Explanation of Heaven and Hell in Hinduism
In Hinduism, the concept and form of heaven is very different to that understood in other religions. While some scriptures may describe heaven and hell as the final and permanent destination of the soul, in Hinduism, heaven (swarga) is perceived as an intermediate spiritual achievement. It is attained as a result of good karmas or meritorious deeds (punya), in the same way that those with negative karma or sinful deeds (paap) are destined for hell (narak).
Heaven and hell are not considered as any spiritual geographical locations but as states of existence or experiences of the soul, both whilst living and after the demise of the body. This means that enjoying the benefits of good karmas means dwelling in heaven and reaping the consequences of negative karmas means dwelling in hell. Hence, in heaven there is enjoyment and in hell there is suffering.
One ceases to dwell in swarga or narak when the cumulative count of good and negative karmas is utilized through enjoyment and suffering as a result of those karmas. One then takes birth in another body and proceeds through the entire cycle again and again indefinitely. This cycle will continue until the soul (atma) is completely detached from materialism and has acquired only good karmas. This cycle of birth and death (referred to as bhavsagar) can be broken only by the attainment of moksha which is liberation or salvation. Moksha is the ultimate destination of the spiritual journey and is considered as final and permanent. In that state, the atma (which is immortal) castes off all the limitations of karma and is united with the divine identity that we call God.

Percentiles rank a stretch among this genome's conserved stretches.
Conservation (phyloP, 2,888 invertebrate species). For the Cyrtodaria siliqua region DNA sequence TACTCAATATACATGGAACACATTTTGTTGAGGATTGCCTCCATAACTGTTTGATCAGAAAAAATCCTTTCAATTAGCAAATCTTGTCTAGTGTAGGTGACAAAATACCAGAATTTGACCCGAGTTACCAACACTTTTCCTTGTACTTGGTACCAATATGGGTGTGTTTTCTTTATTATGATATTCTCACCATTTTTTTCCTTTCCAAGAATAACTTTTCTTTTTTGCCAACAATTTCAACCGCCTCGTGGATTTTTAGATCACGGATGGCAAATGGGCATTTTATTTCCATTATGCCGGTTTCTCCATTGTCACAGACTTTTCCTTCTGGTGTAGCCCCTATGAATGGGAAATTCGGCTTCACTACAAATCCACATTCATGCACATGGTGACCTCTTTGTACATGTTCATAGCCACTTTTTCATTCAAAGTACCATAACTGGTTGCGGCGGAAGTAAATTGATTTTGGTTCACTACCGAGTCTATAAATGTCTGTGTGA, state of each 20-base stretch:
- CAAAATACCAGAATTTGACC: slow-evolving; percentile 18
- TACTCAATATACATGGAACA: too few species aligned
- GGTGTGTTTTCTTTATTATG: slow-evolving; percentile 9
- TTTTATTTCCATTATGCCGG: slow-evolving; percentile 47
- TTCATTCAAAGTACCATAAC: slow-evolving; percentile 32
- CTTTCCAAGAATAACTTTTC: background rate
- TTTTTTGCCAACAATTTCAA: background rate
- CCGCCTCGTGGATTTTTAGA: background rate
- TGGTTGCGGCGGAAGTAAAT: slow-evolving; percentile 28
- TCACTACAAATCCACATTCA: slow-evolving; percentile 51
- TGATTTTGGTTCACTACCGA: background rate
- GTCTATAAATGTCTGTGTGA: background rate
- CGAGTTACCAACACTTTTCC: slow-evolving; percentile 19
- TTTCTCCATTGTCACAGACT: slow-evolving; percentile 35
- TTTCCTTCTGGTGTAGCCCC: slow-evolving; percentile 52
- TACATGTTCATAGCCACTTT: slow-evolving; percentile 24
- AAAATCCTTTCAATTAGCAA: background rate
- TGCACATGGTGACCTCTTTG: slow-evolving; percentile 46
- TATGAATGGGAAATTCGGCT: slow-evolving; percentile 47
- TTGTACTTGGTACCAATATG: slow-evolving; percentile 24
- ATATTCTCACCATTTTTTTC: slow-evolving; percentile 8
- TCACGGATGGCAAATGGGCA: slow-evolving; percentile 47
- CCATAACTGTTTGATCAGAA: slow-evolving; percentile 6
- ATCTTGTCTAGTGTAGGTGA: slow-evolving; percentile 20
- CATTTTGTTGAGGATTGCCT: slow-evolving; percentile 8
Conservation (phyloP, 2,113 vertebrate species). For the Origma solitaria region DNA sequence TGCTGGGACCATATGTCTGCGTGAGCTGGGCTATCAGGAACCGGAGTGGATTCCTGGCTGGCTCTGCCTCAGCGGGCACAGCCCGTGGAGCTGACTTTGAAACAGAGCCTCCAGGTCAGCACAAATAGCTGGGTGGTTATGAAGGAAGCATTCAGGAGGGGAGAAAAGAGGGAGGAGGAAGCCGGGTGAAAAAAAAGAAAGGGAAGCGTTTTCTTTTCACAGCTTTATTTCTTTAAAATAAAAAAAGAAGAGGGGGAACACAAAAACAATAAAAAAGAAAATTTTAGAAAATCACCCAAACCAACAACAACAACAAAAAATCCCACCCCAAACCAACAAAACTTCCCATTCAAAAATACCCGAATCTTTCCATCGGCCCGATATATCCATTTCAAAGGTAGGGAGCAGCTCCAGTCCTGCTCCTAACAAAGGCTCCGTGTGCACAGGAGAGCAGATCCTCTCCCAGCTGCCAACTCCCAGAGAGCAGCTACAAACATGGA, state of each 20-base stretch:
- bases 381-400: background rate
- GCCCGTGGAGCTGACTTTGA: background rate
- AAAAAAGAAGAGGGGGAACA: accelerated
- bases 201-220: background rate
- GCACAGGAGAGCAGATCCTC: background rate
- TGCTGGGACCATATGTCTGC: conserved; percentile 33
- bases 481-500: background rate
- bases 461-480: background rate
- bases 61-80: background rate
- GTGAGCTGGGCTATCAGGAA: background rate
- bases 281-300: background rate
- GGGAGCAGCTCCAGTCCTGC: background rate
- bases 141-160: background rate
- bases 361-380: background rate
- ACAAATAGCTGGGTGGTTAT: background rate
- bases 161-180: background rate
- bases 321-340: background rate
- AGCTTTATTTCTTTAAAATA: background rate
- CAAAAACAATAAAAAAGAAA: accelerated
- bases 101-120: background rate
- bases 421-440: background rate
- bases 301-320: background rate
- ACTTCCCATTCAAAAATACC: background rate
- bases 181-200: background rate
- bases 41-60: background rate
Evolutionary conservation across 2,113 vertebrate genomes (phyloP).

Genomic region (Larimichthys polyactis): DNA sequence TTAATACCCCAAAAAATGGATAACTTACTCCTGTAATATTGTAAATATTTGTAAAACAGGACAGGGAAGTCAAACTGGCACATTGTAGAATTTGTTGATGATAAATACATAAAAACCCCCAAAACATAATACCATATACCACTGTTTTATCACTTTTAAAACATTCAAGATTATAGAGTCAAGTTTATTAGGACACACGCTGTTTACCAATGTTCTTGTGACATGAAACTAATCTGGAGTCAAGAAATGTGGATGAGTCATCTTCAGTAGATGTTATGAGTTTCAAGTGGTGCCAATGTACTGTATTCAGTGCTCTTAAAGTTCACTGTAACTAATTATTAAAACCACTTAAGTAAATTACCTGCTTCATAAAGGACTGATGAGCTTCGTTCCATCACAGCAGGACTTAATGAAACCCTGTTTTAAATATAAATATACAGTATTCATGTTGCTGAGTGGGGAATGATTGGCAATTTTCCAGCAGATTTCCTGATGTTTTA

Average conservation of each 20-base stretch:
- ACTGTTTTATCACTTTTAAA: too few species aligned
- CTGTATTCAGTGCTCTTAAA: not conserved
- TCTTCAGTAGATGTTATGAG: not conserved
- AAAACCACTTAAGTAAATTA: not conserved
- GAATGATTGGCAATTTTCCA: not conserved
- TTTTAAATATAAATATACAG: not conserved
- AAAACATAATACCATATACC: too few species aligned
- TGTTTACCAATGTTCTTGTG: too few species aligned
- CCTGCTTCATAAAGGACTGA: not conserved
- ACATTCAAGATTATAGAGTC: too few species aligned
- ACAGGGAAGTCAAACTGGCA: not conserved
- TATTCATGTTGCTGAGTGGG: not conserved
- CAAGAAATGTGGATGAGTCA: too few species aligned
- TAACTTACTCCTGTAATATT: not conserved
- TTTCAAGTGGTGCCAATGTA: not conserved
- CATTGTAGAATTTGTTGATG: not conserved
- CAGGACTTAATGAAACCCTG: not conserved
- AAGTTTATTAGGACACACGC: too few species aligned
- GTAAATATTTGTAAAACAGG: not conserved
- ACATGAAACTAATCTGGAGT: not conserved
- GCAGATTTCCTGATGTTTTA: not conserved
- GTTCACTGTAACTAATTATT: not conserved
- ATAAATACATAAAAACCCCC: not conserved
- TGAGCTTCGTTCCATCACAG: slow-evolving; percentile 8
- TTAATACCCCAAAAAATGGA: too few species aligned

Thus heaven, in Hinduism, is a metaphysical state of freedom – that can only be experienced when we are completely cleansed of negative karma, where the soul becomes one with the Lord
Author: Tashmica Sharma – South African Hindu Maha Sabha Executive Member.